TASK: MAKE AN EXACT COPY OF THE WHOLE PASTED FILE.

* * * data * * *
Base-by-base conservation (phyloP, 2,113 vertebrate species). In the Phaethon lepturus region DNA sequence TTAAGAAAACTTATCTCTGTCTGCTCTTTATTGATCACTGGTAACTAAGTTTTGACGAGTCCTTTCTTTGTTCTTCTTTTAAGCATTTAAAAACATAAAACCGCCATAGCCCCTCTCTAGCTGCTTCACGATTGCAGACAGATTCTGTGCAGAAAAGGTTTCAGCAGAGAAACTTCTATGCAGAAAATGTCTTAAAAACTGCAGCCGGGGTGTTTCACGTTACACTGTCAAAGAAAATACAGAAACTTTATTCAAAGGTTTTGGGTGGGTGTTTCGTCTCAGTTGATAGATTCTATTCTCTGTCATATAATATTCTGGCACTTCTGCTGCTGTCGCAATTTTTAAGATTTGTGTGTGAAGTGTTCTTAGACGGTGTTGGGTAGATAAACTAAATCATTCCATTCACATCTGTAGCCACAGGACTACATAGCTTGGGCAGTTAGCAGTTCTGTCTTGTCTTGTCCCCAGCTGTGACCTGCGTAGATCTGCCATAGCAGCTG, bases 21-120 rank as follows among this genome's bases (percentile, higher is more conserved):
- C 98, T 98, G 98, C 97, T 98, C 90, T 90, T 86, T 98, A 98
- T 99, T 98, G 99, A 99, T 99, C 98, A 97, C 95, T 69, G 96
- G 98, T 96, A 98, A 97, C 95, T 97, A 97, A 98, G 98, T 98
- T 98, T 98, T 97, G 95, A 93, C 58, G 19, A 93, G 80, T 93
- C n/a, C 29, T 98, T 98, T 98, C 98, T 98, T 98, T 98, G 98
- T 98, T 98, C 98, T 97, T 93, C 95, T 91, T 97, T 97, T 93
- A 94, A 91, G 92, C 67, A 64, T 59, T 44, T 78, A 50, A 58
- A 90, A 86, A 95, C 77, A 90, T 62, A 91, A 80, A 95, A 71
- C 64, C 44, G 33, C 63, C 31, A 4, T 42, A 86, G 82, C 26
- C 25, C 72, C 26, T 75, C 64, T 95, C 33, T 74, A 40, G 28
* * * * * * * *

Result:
Base-by-base conservation (phyloP, 2,113 vertebrate species). In the Phaethon lepturus region DNA sequence TTAAGAAAACTTATCTCTGTCTGCTCTTTATTGATCACTGGTAACTAAGTTTTGACGAGTCCTTTCTTTGTTCTTCTTTTAAGCATTTAAAAACATAAAACCGCCATAGCCCCTCTCTAGCTGCTTCACGATTGCAGACAGATTCTGTGCAGAAAAGGTTTCAGCAGAGAAACTTCTATGCAGAAAATGTCTTAAAAACTGCAGCCGGGGTGTTTCACGTTACACTGTCAAAGAAAATACAGAAACTTTATTCAAAGGTTTTGGGTGGGTGTTTCGTCTCAGTTGATAGATTCTATTCTCTGTCATATAATATTCTGGCACTTCTGCTGCTGTCGCAATTTTTAAGATTTGTGTGTGAAGTGTTCTTAGACGGTGTTGGGTAGATAAACTAAATCATTCCATTCACATCTGTAGCCACAGGACTACATAGCTTGGGCAGTTAGCAGTTCTGTCTTGTCTTGTCCCCAGCTGTGACCTGCGTAGATCTGCCATAGCAGCTG, bases 21-120 rank as follows among this genome's bases (percentile, higher is more conserved):
- C 98, T 98, G 98, C 97, T 98, C 90, T 90, T 86, T 98, A 98
- T 99, T 98, G 99, A 99, T 99, C 98, A 97, C 95, T 69, G 96
- G 98, T 96, A 98, A 97, C 95, T 97, A 97, A 98, G 98, T 98
- T 98, T 98, T 97, G 95, A 93, C 58, G 19, A 93, G 80, T 93
- C n/a, C 29, T 98, T 98, T 98, C 98, T 98, T 98, T 98, G 98
- T 98, T 98, C 98, T 97, T 93, C 95, T 91, T 97, T 97, T 93
- A 94, A 91, G 92, C 67, A 64, T 59, T 44, T 78, A 50, A 58
- A 90, A 86, A 95, C 77, A 90, T 62, A 91, A 80, A 95, A 71
- C 64, C 44, G 33, C 63, C 31, A 4, T 42, A 86, G 82, C 26
- C 25, C 72, C 26, T 75, C 64, T 95, C 33, T 74, A 40, G 28